Communicating Complex Veterinary Diagnoses with Confidence

December 13, 2016
VMD Staff

Brian Faulkner, Bsc (Hons), BVM&S, CertGP (BPS), CertGP (SAM), MBA, MSc (Psych), MRCVS, explains strategies for veterinarians to communicate complex diagnoses with confidence.

Brian Faulkner, Bsc (Hons), BVM&S, CertGP (BPS), CertGP (SAM), MBA, MSc (Psych), MRCVS, explains strategies for veterinarians to communicate complex diagnoses with confidence.

Interview Transcript (slightly modified for readability)

“Sometimes vets who are in the process of developing confidence ask me, ‘Until I feel more confident and more secure in myself, what do I do? How do I reassure clients?’ I would say, first of all, be yourself. But there’s a way of coping with uncertainty. There’s a difference between saying, ‘I don’t know what’s wrong, and I don’t know what to do,’ which can actually instill a lack of confidence in the client about us. Because it comes across as sounding like we’re lost and we haven’t a clue. And as honest as it may be that we don’t know what’s going on, and we don’t know what to do, there’s a difference between saying, ‘Well, here are the suspects. Here are the possible causes — one, two, and three. Here are our options. There’s no absolute answer and sometimes I’m not sure what the most effective answer is at this stage.’ But there’s a difference between saying, ‘Let me contain the situation, make sense of it, and possible causes,’ and then saying what the options are.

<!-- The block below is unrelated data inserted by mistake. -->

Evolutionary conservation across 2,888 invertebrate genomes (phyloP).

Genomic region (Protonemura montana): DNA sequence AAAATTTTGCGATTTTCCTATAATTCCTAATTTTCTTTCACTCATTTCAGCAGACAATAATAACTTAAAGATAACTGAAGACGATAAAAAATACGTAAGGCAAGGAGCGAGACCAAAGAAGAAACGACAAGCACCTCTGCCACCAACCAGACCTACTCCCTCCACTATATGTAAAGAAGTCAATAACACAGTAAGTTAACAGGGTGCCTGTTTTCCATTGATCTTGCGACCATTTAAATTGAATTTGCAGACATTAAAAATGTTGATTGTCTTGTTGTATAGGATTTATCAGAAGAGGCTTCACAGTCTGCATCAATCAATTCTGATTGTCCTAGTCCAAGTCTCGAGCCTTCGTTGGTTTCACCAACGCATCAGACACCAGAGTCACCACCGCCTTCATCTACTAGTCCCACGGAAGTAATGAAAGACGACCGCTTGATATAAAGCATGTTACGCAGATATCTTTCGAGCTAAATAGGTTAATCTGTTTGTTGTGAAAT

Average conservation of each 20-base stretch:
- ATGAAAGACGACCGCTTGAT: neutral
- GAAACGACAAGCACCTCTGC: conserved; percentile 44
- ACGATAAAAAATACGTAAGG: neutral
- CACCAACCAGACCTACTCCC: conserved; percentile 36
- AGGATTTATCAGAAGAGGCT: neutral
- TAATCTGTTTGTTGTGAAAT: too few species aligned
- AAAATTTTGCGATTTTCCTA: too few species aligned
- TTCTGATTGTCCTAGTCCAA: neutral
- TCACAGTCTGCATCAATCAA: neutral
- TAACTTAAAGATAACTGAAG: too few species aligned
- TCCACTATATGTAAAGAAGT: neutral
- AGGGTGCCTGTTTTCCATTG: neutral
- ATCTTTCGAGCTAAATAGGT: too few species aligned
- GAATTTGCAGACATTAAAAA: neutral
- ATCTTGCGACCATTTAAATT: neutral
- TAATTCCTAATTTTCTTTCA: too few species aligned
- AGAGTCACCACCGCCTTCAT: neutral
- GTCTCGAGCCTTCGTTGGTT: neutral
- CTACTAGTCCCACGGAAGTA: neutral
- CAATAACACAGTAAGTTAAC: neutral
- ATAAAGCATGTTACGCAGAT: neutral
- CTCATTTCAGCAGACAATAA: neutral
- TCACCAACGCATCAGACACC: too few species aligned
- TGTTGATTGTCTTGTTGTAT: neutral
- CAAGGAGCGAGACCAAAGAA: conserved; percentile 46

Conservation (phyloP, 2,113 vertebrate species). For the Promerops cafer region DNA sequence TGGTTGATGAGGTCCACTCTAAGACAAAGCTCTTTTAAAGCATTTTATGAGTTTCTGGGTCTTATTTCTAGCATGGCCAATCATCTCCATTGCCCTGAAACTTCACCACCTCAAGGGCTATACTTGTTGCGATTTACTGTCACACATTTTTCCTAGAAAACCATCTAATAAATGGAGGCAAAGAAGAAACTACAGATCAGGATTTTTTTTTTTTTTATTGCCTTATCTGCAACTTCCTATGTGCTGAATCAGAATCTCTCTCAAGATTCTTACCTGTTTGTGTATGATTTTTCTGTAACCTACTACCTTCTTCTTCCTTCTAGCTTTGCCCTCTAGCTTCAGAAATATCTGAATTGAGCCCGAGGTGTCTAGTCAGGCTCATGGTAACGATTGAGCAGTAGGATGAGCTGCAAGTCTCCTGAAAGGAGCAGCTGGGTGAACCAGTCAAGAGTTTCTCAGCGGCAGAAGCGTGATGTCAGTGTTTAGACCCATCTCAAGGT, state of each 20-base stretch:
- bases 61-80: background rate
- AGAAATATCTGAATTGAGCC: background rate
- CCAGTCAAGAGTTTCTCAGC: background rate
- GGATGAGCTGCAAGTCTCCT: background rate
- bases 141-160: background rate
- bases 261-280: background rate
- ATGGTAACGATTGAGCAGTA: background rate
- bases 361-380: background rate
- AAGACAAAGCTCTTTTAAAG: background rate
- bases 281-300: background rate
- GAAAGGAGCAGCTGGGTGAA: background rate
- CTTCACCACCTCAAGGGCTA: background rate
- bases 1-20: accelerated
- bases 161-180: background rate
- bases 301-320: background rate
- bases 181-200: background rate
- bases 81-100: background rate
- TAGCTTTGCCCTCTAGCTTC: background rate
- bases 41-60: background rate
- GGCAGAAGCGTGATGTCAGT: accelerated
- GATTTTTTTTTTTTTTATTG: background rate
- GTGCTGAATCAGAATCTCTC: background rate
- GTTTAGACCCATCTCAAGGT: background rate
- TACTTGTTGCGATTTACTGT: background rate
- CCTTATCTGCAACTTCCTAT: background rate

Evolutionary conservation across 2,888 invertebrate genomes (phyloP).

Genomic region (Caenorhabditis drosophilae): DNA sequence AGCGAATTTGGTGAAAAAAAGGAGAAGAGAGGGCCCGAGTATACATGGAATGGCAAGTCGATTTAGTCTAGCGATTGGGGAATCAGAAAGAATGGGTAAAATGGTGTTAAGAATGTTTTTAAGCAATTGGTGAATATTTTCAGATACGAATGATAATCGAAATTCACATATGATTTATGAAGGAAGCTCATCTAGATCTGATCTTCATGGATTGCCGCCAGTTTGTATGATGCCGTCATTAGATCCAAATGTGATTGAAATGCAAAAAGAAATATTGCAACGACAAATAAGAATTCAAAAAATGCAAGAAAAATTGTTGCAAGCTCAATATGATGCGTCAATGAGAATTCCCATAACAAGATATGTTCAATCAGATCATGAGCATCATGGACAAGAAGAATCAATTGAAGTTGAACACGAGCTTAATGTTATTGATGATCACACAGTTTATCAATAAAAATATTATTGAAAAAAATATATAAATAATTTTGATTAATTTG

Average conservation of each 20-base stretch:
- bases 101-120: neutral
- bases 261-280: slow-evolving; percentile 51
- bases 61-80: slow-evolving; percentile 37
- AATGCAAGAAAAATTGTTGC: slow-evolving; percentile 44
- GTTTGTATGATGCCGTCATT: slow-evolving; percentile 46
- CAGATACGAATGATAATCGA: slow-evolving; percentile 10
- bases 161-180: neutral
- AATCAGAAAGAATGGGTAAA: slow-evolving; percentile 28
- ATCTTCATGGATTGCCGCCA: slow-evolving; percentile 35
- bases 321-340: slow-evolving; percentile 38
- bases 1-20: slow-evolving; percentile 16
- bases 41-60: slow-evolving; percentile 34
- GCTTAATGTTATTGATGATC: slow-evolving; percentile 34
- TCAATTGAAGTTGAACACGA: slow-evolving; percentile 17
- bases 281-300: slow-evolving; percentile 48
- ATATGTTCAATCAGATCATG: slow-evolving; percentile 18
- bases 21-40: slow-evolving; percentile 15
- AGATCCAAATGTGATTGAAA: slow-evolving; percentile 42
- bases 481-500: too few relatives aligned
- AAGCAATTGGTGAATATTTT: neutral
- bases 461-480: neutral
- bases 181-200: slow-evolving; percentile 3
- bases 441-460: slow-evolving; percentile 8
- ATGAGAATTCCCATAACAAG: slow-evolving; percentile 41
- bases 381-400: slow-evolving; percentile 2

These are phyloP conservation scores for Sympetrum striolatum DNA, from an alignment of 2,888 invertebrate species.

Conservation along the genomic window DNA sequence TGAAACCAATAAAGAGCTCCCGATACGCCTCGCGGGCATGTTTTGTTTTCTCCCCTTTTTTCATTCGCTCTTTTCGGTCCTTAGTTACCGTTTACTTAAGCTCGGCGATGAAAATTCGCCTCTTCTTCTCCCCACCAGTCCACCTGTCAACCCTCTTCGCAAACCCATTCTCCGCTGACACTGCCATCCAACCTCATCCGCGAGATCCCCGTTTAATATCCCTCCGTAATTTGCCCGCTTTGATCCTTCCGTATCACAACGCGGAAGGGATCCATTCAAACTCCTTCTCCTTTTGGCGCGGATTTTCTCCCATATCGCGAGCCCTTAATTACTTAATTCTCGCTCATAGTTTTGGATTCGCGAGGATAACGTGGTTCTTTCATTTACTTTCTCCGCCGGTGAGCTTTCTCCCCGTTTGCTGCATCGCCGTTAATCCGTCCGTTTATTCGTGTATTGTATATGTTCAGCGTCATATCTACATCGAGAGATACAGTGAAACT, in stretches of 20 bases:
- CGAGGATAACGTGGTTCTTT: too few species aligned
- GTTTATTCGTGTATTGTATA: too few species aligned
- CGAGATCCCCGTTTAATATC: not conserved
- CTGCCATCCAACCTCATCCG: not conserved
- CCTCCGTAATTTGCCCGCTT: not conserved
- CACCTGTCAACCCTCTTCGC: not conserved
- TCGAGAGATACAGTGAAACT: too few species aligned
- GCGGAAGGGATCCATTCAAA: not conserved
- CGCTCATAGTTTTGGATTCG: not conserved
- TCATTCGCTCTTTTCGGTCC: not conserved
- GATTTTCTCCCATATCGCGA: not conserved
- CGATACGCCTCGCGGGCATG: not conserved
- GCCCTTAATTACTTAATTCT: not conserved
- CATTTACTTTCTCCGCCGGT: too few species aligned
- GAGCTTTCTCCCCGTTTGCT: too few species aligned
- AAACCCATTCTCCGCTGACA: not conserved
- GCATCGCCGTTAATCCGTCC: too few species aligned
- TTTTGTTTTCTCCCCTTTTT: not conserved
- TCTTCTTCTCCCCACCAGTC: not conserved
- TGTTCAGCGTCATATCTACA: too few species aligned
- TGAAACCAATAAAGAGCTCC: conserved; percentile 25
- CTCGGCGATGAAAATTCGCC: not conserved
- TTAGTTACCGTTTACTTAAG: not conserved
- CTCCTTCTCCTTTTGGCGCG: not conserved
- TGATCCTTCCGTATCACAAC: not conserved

I do an online program called the colorfulconsultation.com and I do a model within that called the Confidence Chromosome. And it’s a metaphorical chromosome. And what we have is the word confidence happens to have 10 letters. I identify 10 beliefs that will either undermine our self-confidence, or enhance that self-confidence. That’s a program that I find that a lot of people in general — it’s not just for veterinary surgeons, but actually it’s for anyone in life, those particular beliefs – and that’s a program I’ve developed. But I use it specifically in the young vets – and not-so-young vets that I coach.”